How to get a job in education.
An overview of the different roles in education and the skills and qualifications needed to secure work in each position
Depending on which key stage, subjects and cohort you want to to teach has a direct impact on the level and type of qualification you’ll need to enter the teaching profession. With education services spanning from working with children as young as six months to adult learners and mature students, it can be a challenge to know where to start. However, with its breadth of available roles, rewarding employment and childminding-friendly hours, a job in education can be fantastically rewarding, education roles are often flexible enough to last your full career.
Looking for a taster into teaching? Consider working as a teaching assistant. Starting from early years and right through to further education, a teaching assistant will support a wide range of pupils with their learning needs. This can be anything from booster sessions in literacy and maths to specific 1-2-1 work with pupils with additional learning needs. You can enter this profession starting in a voluntary based position, get a taste for the classroom environment and find what suits your skills best.
Teaching assistant roles are generally based in term time hours and require a lower level of commitment, allowing you to study alongside work once you’ve secured employment. You can study in Further Education institutions or, in some lucky cases even secure on the job qualifications to obtain up to Level 3 NVQ qualifications as a teaching assistant.
Higher Level Teaching Assistants
Looking to take on a little more responsibility? A higher level teaching assistant role is the next stage. These staff work specifically to support the teacher with classroom management, support pupils in their learning, and from time to time take teaching session in the absence of the teacher, providing invaluable experience.
Many TAs use this experience to understand which age pupils they are best suited to working with and adopt the fundamentals in teaching such as classroom management, lesson planning, stepped learning and time management in the classroom.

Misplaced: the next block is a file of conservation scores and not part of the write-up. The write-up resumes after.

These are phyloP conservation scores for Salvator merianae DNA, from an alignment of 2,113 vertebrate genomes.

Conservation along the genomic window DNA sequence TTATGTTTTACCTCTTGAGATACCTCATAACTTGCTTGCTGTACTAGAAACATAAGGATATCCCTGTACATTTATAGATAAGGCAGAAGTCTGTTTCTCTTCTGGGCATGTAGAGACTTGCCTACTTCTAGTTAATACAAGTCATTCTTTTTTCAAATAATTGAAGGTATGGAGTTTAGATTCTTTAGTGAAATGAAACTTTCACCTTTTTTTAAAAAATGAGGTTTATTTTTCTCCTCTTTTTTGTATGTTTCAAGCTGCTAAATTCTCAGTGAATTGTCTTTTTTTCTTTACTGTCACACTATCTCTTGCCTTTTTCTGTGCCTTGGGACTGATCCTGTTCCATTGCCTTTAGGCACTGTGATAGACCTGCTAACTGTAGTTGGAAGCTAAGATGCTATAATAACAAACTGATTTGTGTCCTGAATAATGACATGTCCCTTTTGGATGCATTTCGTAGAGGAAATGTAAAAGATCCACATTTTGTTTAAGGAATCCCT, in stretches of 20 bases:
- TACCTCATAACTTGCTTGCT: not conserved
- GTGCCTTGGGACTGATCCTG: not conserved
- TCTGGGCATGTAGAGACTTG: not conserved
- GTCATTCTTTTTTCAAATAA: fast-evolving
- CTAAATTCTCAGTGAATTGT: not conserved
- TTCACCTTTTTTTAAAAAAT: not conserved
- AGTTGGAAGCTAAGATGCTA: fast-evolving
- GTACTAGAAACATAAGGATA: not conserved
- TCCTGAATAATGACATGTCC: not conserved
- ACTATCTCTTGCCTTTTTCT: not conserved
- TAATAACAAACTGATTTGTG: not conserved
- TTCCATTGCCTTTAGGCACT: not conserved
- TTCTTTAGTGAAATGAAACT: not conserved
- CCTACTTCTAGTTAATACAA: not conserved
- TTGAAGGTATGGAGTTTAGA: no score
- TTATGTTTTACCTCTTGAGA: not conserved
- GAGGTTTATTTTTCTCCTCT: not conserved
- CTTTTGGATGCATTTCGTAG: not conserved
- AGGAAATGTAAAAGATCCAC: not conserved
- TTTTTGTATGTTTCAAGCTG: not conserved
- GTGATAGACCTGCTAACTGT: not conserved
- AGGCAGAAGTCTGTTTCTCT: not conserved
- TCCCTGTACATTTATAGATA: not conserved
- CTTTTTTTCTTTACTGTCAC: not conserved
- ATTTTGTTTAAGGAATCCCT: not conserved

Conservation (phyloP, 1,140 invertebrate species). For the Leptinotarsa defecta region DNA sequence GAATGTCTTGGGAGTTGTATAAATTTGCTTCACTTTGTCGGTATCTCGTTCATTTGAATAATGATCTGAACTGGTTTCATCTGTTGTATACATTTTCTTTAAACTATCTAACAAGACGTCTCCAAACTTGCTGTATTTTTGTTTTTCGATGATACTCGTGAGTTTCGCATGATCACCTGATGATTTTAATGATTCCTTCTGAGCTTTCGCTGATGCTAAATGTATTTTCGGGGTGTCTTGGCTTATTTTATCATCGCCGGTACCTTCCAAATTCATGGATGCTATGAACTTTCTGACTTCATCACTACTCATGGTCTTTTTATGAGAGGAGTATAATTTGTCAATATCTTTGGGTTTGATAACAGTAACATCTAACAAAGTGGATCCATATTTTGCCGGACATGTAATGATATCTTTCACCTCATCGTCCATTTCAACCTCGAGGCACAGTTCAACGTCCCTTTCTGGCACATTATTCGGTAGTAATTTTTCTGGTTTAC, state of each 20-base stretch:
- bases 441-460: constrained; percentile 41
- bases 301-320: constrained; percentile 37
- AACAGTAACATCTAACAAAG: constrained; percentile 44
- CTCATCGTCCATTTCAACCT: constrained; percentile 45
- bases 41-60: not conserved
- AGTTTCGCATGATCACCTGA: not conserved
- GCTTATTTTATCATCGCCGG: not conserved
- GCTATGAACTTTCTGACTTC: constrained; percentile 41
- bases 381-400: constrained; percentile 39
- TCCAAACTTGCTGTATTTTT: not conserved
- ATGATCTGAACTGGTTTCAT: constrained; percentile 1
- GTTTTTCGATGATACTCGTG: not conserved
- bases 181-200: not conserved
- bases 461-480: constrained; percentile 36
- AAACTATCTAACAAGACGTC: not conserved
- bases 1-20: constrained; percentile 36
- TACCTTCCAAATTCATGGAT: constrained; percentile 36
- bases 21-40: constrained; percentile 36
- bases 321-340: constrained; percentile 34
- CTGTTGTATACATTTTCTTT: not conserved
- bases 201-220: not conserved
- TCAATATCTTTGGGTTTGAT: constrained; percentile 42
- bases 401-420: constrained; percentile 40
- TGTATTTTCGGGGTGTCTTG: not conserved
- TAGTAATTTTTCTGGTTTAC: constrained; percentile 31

For those looking at working in this role with pupils in secondary school and sixth form/college (key stages 3-5), you will generally only find learning support and teaching assistants working with pupils with additional learning needs or behavioural challenges.
A key part to the teaching time in secondary schools are cover managers. Cover managers work alongside support and teaching staff, delivering lessons in the absence of a teacher (this can be planned timetable absence, PSHE lessons or sickness cover). Cover managers manage the entire classroom experience, offering support and the delivery of set lessons across a range of subjects, and they can even specialise in a particular subject. This is a great role to undertake if you’re considering a PGCE conversion course after you have secured your main degree but is mainly practised in secondary schools.
Primary or Secondary School Teacher
So now you’ve had a taster and you want to become a primary or secondary school teacher?
For primary schools you will require a specific teaching qualification and headteachers will predominantly look for staff with specific a specific primary teaching qualification. Conversely, secondary school teachers will typically achieve their teaching qualification through a PGCE conversion course (as mentioned earlier). Although you will not necessarily be restricted to teaching your degree subject, this is the norm and will allow you to work with pupils at all levels.
PTLLS and Conversion Courses
Further education colleges accept teaching conversion courses such as the Preparing to Teach in the Lifelong Learning Sector (PTLLS) or similar. These are courses that can be studied out of university and although they do not offer Qualified Teacher Status, they do train you in the essential skills of teaching, such as you would learn in a PGCE degree conversion course.
If you’re looking to teach vocational skills or apprenticeships, a qualification in the subject area and demonstrable teaching ability is all you need. Working with or mentoring pupils or apprentice work is a definite bonus – but not a necessity.
Breadth of Opportunity
One of the key attractions of teaching is the myriad routes into the sector, and flexibility within the roles. If the above sounds great but you’re not ready to commit full time, consider part-time volunteering, schemes through work supporting children with outreach programmes, young apprenticeships, youth groups or anything that will give you experience – and the applicant edge – working within the teaching sphere.
To get into teaching all you truly need is the passion for your chosen subjects, commitment and dedication to the craft and the conviction of knowing that you’re making a difference. There will be tough days, but ultimately enduring satisfaction, knowing you have helped shaped the minds of future generations.
Want to hear more? Contact the Dovetail and Slate team on 0117 422 9420 to discuss how we can help bring your skills and experience to schools and colleges across the UK.
‘How to get a job in education” is the sixth in a series of 12 articles from Dovetail and Slate exploring issues faced by the recruitment sector.